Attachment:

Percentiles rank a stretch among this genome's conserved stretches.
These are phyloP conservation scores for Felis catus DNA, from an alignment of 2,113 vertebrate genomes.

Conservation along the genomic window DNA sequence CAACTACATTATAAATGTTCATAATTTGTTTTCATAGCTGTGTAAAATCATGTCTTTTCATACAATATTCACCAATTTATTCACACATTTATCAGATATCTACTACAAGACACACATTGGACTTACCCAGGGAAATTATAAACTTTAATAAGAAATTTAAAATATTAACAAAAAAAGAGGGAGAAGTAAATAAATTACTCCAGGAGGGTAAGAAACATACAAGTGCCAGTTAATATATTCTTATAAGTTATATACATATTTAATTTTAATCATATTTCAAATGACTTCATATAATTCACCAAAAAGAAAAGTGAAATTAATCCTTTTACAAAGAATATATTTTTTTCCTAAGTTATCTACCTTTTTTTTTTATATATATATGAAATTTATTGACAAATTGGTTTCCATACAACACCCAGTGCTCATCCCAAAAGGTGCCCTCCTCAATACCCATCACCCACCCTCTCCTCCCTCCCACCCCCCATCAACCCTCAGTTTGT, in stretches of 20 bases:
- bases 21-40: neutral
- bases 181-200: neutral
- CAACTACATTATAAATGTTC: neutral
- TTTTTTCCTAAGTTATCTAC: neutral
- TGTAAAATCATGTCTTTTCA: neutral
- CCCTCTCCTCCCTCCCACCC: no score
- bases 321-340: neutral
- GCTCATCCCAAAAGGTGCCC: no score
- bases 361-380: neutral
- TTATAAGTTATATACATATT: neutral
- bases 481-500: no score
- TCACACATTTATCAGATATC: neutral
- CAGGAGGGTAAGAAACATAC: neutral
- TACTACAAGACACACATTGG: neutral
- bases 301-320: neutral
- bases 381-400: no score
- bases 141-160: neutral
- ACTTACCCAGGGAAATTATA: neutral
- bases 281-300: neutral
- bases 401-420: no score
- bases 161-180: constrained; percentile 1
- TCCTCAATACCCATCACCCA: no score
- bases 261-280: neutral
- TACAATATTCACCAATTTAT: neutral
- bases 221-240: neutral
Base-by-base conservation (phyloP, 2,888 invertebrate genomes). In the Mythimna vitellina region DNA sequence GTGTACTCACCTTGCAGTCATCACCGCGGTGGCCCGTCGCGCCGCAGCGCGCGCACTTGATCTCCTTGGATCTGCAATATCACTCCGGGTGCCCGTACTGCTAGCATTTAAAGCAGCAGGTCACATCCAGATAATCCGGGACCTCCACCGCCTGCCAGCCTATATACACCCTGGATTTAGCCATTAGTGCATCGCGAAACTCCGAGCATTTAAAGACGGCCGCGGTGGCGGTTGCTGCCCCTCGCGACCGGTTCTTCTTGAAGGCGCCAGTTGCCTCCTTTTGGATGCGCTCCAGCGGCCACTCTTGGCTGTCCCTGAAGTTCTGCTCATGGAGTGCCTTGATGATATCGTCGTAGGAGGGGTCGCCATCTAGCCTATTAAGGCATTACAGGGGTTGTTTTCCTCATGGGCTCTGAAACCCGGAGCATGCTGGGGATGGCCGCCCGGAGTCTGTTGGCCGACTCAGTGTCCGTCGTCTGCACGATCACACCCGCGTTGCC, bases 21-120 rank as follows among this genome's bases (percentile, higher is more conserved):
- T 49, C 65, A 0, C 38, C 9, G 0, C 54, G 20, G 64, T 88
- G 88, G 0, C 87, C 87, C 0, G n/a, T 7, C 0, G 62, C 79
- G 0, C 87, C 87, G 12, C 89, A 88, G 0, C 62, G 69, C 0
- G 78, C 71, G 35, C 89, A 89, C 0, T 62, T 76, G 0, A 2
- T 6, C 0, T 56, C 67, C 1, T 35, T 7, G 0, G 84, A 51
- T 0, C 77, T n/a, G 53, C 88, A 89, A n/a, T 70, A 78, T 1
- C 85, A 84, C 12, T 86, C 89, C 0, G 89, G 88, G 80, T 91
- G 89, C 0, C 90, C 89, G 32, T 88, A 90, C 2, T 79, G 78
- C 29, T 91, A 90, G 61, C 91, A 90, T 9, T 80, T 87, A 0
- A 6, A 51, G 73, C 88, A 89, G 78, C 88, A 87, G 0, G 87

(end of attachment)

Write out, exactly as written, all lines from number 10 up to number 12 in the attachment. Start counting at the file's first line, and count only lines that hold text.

- bases 321-340: neutral
- GCTCATCCCAAAAGGTGCCC: no score
- bases 361-380: neutral